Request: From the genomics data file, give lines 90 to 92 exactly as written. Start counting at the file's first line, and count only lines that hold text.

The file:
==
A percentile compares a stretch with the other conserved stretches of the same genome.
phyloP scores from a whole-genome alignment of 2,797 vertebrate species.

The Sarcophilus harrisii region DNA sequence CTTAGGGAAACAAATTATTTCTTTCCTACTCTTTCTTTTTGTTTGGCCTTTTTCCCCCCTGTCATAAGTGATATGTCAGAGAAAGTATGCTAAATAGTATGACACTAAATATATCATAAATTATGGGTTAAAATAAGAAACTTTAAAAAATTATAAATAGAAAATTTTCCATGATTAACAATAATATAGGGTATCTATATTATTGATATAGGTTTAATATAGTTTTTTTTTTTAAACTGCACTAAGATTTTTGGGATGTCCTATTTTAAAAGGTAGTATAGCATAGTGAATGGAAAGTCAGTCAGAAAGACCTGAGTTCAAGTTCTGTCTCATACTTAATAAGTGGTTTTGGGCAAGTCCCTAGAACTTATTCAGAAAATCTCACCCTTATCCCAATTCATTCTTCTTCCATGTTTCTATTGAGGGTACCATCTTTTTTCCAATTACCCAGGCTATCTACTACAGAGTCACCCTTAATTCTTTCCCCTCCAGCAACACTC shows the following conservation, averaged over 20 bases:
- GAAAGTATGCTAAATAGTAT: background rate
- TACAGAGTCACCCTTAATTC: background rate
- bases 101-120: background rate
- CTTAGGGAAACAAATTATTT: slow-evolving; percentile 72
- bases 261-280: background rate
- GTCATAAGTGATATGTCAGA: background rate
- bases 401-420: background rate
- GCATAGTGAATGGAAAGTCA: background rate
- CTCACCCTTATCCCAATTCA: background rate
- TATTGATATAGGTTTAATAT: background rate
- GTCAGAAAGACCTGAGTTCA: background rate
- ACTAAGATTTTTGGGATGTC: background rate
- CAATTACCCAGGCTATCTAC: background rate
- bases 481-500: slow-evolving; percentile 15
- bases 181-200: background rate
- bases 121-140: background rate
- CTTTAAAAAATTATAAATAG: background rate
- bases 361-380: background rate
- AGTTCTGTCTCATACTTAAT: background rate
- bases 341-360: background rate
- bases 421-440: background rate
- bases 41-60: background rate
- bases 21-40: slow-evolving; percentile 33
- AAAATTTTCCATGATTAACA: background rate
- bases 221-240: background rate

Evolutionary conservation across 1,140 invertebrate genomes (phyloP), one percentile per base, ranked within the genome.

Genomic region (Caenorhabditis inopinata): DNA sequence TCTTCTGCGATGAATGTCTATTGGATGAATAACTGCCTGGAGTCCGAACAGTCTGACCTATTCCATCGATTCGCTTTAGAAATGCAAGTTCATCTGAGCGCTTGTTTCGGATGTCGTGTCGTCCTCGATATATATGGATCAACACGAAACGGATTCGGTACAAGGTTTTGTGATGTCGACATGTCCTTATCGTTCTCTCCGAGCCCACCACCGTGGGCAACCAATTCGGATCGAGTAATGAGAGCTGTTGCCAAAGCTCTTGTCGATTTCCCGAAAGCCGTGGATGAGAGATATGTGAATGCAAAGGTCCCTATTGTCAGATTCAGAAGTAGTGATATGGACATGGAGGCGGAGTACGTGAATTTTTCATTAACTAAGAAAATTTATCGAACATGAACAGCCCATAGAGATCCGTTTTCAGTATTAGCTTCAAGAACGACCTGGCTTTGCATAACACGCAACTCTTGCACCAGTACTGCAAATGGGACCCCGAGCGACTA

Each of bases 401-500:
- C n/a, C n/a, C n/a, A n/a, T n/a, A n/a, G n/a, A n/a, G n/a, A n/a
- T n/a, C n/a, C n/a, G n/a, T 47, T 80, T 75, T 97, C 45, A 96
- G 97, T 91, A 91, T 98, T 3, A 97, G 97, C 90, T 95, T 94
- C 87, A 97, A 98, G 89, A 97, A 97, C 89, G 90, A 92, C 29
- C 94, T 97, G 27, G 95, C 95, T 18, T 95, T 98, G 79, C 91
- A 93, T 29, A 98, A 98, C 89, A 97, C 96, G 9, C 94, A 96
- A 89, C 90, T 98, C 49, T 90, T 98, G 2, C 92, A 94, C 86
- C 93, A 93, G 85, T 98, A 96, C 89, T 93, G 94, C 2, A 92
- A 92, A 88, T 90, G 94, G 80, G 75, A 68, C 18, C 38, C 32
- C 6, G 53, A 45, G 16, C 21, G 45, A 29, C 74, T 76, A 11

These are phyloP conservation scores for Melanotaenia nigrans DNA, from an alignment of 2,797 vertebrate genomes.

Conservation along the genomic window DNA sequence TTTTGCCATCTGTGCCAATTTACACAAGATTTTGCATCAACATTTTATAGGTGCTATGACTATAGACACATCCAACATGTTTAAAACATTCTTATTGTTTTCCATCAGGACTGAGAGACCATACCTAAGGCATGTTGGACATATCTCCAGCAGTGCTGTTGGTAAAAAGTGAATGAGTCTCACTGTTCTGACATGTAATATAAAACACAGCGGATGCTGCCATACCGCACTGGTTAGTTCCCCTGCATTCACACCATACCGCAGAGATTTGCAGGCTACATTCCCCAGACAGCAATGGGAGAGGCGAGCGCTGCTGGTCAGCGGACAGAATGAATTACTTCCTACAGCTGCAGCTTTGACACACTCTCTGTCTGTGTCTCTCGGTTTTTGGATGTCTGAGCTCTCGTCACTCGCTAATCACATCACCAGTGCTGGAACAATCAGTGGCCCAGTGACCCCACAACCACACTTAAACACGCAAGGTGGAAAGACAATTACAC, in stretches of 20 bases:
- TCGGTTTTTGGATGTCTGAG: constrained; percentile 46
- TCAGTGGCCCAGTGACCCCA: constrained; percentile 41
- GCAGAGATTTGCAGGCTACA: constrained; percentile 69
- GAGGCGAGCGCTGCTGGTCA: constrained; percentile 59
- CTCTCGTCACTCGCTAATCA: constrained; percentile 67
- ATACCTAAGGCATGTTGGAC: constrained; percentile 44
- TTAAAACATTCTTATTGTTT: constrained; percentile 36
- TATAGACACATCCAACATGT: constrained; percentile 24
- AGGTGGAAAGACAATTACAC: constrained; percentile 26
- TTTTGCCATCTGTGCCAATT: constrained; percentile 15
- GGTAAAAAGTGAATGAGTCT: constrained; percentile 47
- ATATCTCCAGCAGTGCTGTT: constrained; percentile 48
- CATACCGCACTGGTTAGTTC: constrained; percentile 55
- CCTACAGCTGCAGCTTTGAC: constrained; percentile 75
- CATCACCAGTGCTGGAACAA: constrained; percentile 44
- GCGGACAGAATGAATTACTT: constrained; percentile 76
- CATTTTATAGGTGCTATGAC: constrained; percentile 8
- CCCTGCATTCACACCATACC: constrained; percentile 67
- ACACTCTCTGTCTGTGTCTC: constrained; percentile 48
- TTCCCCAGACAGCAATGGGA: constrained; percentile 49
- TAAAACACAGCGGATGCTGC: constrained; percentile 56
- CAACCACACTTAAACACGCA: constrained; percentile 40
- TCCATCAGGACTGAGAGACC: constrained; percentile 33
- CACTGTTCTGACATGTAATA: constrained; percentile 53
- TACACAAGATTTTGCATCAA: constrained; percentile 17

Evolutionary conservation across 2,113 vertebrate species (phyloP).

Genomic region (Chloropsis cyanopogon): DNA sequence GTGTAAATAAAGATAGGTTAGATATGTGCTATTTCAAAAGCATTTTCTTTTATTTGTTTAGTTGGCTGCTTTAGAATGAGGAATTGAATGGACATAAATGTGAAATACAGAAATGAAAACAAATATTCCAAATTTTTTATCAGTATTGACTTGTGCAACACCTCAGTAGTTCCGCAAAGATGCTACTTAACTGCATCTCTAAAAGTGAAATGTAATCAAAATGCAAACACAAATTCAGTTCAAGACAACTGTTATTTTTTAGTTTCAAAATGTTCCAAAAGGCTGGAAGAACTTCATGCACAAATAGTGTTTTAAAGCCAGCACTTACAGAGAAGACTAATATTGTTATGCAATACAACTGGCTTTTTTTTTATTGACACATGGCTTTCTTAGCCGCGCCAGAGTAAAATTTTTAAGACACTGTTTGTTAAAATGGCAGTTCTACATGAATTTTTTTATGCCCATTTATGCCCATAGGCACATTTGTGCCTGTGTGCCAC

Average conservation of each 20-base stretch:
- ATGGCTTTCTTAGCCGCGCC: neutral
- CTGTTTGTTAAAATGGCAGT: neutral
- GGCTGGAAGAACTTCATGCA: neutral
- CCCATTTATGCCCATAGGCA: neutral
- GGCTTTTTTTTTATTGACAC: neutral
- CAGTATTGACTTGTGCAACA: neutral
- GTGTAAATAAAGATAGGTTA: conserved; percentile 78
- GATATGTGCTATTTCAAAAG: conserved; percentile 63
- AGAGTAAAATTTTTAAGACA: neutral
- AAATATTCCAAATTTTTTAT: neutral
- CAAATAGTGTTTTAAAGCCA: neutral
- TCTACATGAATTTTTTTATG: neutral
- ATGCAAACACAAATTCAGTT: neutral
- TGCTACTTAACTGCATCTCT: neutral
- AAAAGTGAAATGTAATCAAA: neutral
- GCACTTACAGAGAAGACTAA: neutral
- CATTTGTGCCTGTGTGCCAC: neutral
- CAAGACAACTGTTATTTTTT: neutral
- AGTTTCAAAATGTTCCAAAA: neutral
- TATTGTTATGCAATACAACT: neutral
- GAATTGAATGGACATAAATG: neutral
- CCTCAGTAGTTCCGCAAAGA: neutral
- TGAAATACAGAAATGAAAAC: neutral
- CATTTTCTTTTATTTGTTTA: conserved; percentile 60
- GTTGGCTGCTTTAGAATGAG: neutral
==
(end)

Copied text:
- AGTTTCAAAATGTTCCAAAA: neutral
- TATTGTTATGCAATACAACT: neutral
- GAATTGAATGGACATAAATG: neutral